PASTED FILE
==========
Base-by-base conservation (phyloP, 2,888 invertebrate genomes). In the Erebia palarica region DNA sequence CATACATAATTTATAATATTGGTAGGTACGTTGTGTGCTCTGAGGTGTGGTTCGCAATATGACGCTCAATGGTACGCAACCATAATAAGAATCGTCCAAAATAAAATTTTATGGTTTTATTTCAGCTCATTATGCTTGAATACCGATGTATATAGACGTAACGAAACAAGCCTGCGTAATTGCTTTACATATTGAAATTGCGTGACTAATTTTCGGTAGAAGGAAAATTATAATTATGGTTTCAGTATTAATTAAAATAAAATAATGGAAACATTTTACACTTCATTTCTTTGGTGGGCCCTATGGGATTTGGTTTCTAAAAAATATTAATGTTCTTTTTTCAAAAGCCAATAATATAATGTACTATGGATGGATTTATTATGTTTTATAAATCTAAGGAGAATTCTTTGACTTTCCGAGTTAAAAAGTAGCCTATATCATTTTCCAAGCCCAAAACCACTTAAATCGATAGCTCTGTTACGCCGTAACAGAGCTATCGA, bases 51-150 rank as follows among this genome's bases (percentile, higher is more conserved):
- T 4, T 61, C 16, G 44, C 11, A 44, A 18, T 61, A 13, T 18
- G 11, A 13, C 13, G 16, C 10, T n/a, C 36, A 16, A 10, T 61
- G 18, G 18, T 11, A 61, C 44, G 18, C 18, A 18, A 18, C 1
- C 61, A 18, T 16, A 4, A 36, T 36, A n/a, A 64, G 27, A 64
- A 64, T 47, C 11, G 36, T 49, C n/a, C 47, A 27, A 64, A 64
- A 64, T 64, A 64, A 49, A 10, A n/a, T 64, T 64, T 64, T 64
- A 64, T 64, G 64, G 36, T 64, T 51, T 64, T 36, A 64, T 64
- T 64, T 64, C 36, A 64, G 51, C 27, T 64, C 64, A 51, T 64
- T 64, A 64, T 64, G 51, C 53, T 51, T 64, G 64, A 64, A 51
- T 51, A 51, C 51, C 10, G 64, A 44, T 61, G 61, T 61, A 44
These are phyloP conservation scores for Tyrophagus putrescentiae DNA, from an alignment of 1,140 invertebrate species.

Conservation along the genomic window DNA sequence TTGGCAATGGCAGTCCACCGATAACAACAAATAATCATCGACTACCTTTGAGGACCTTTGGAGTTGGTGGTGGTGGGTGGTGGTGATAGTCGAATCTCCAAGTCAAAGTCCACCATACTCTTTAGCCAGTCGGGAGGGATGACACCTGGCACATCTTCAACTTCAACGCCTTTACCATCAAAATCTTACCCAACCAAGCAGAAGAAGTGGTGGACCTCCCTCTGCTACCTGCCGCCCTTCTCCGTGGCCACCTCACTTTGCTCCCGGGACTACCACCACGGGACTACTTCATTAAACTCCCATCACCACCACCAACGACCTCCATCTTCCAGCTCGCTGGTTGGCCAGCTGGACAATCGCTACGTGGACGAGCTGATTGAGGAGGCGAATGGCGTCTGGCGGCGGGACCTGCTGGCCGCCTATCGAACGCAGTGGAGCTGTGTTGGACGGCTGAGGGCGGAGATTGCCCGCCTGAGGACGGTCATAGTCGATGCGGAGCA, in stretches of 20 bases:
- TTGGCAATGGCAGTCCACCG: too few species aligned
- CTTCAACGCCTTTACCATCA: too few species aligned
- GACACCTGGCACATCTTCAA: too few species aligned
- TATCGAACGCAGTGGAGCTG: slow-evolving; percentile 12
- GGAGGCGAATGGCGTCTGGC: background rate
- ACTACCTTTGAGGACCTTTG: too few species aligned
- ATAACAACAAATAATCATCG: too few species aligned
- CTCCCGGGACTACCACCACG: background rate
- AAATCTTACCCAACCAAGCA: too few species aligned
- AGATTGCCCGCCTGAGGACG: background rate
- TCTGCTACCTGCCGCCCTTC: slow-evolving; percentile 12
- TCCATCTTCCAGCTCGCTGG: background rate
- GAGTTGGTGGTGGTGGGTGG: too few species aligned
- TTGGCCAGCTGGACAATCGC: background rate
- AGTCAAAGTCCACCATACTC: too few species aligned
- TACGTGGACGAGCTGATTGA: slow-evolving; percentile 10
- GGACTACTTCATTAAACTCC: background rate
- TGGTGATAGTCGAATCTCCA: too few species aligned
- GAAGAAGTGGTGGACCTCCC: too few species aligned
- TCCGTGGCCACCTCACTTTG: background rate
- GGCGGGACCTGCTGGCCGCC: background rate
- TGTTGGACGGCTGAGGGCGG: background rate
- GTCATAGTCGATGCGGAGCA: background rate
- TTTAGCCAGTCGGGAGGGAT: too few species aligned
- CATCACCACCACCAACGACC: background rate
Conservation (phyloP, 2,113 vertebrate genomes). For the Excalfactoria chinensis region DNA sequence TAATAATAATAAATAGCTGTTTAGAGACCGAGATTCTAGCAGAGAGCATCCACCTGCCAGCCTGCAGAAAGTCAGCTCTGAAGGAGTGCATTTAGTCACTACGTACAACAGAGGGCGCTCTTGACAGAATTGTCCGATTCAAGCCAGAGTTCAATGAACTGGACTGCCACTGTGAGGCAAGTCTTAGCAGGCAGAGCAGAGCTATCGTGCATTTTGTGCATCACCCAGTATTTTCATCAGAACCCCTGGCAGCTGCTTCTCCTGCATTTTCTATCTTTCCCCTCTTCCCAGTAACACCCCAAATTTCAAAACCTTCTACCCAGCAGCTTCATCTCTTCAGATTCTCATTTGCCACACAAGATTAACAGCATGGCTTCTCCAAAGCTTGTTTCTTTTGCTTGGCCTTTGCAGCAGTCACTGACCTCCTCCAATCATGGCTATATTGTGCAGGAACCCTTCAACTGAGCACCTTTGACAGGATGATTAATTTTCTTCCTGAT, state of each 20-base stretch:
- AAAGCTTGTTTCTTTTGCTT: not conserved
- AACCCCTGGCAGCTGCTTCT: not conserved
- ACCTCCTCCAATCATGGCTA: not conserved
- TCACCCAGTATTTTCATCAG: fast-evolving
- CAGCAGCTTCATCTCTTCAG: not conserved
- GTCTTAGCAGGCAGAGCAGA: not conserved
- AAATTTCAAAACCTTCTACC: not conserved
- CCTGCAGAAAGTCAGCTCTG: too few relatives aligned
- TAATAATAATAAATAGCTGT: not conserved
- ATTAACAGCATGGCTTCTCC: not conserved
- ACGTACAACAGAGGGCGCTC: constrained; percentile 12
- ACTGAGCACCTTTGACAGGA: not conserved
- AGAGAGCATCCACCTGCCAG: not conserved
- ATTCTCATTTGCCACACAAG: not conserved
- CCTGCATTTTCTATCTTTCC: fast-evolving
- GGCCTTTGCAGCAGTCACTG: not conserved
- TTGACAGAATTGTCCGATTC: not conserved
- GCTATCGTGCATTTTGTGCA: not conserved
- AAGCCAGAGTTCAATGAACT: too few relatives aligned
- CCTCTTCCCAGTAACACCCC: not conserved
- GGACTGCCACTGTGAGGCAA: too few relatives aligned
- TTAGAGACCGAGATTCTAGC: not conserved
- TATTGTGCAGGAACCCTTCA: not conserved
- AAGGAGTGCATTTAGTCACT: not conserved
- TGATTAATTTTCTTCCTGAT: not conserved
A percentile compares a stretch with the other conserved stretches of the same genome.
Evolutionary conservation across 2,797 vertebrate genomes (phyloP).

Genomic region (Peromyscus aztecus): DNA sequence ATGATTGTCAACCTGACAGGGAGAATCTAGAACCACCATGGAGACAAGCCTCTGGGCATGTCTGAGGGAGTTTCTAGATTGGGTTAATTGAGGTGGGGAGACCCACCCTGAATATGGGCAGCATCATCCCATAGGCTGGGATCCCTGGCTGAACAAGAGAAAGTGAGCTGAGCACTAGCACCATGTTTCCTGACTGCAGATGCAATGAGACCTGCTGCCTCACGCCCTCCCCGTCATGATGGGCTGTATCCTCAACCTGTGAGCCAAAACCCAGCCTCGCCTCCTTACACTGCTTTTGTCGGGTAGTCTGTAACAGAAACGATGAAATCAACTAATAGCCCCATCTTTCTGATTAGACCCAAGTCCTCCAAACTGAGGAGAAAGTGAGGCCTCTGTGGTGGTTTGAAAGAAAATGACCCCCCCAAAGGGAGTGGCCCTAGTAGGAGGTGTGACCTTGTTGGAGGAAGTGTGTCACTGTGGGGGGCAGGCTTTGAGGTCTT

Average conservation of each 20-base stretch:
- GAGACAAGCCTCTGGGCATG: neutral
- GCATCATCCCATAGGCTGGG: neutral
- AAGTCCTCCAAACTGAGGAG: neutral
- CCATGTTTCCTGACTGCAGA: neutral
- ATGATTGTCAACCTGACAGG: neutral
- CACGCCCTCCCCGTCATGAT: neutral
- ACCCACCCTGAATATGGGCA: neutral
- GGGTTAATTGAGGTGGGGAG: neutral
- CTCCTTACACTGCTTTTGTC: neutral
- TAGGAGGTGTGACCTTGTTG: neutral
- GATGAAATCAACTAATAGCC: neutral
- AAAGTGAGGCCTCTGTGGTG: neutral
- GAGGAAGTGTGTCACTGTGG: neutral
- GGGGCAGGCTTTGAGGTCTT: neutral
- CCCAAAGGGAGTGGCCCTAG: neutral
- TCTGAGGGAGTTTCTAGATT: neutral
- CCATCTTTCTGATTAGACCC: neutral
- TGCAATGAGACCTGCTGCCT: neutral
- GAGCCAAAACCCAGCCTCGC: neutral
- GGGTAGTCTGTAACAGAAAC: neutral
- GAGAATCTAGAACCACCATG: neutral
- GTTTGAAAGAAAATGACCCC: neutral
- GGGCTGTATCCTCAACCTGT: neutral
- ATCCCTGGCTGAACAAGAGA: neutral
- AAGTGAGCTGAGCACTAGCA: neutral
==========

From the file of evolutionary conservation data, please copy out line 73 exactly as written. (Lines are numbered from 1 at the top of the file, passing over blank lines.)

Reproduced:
- ATGATTGTCAACCTGACAGG: neutral